Again here the obstacle for companies in applying these principles is that these erroneous assumptions are built into the processes, measures, and systems we use to manage projects. The pressure from upper management and sales to add more projects or start them earlier can make it virtually impossible for managers below to cope with the pressure to multi-task. Conventional software, nearly all of which is based on Critical Path methodology, fail to provide managers with a way to accurately evaluate task priorities across projects. Critical Path can identify which tasks have priority over others within a given project, but it breaks down when considering tasks on different projects. How many times does it happen that someone works on an urgent task, only to learn later that it ended up sitting a downstream step waiting on something else, or because the priorities shifted again?

The final reason for the pervasiveness of multi-tasking is that people want to do a good job. People multi-task in response to a perceived need of the organization: an urgent job, a hot task, a breakdown, a customer complaint, etc. Shifting to work urgent, pressing jobs gives people a chance to be heroes, to save the day, or put out the fire. In fact if you have multi-tasking in your organization, it is an almost sure sign that you have people who care about and are working hard to do a good job for the organization. It is essential to help people to realize the impact of multi-tasking, so they shift their belief of what it means “to do a good job.” But this must be backed by the needed process, measurement, and system changes or their efforts will be overwhelmed by these other forces.

Reducing Bad Multi-tasking

The impact on project performance from reducing multi-tasking is profound. Without so many interruptions and delays on individual tasks the work flows much more quickly and smoothly. Without adding resources or working people any harder, more projects get completed, faster. And without the constant pressure to re-prioritize work, and with more projects tracking on-time, the organizational climate improves dramatically. With these improvements follow the business results companies in project environments are universally seeking. The typical results we have seen companies achieve are:

On-time completions to 95+%
Project durations cut by 1/3 or more
Project output 25%-100%

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Six Sigma: A Critique!

 love six sigma, no, really!!! I was talking to someone who said “Six Sigma in the Knowledge Industry is like eating a Burger with Chinese Chopsticks” when I asked my brother as to what Six Sigma meant to him he told me “If you want someone to not interfere with the companies operations put him in the Quality department in Six Sigma projects”. Some more responses are “If you want to get promoted really fast Six Sigma implementation is the way to go” “It’s a sales buzz word to impress clients”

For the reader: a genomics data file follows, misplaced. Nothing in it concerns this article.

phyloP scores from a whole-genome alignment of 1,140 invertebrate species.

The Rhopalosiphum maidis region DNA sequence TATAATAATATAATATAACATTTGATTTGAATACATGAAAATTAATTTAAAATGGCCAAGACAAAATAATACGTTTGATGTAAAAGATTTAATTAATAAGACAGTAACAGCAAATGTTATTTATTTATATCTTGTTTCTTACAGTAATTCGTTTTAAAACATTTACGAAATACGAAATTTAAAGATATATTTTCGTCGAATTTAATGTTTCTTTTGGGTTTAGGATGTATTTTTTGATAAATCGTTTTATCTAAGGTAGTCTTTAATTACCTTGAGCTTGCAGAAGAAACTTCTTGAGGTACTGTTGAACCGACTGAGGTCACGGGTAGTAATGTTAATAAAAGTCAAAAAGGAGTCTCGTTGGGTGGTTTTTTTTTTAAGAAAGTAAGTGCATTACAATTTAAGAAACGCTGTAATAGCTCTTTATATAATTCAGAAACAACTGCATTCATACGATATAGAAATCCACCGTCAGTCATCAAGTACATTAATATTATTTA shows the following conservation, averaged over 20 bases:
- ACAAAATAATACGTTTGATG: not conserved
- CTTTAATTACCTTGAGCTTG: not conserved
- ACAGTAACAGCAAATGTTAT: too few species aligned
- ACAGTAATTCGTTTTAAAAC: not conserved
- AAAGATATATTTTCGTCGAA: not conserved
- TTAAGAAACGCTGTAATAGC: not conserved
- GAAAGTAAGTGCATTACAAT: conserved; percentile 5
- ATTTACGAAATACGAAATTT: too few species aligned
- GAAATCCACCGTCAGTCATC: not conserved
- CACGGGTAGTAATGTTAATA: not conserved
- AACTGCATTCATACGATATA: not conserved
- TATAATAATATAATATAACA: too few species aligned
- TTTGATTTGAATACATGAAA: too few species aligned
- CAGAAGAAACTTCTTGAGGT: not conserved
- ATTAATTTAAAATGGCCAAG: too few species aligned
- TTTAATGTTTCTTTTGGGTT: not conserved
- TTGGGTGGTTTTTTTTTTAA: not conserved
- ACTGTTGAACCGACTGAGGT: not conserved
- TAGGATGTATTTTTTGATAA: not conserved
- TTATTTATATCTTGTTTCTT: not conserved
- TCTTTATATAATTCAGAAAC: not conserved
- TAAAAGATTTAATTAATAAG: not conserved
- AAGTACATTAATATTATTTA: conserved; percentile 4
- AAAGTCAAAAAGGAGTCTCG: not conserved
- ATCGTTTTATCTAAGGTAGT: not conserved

I started wondering and decided to have a deeper look at the methodology. And I love the knowledge economy and hence my assessment would have that in mind.


What do we have here? The fundamental principle of Quality.


“Eighty-five percent of the reasons for failure to meet the customer expectations are related to deficiencies in systems and process… rather than then employee. The role of the management is to improve the process rather than badgering the individuals to do better”-W.Edwards Deming


When was Six Sigma formulated? 1982 at Motorola. That was the industrial revolution and everything was production based. Wake up this is the knowledge economy. And who’s leading this economy? Oracle, Microsoft, Google, Yahoo, Sun and… Are they Six Sigma enabled? Hell No! the reason is primarily very simple. Six Sigma is a process methodology and is absolutely is a misfit for the Knowledge economy and companies. Does McKinsey or Lehman Brothers follow Six Sigma, ofcourse no. For Six Sigma to work you should have Repeatable and Reproducible Processes and Outcomes because that’s what you are going to improve. And this is based on the premise that in 85% of the cases human skillset and capability would have ZERO impact on the process. And you would achieve Six Sigma process capability if you reduce defects to around 3.4 defects per million opportunities.


So at McKinsey which is a knowledge based company. You don’t have operators yanking at machines producing Sugar Candy. So for every analysis decision that a McKinsey team takes could have 10 other options and the team could take 400 decisions to arrive at the right strategy for the company. So which means that there are 10^400 (10 to the power of 400) combinations in the decision making process and only one of the combinations is the right strategy. This number is more than the number of particles in the known universe and the chances of mistakes is 10^400 – 1 . That’s why Six Sigma will never work in a knowledge based environment.


So what about the revenue saving figures of various companies using Six Sigma? There are two aspects to it. The biggest profit figures are from manufacturing companies. But the services companies attribute revenue savings wrongly to six sigma benefits. While the concept of Six Sigma is irrelevant to knowledge companies the Six Sigma process improvement methodologies are generic problem solving tools which could be used in all companies across the board and it is this which benefits companies and not anything to do with Six Sigma. Basically its like going to Somalia and saying you spent $1000 to improve Living Standards by 6000% for a village. That’s what happens when problem solving methodologies are used in companies which use adhoc management techniques. They return results which are miscategorized as Six Sigma benefits.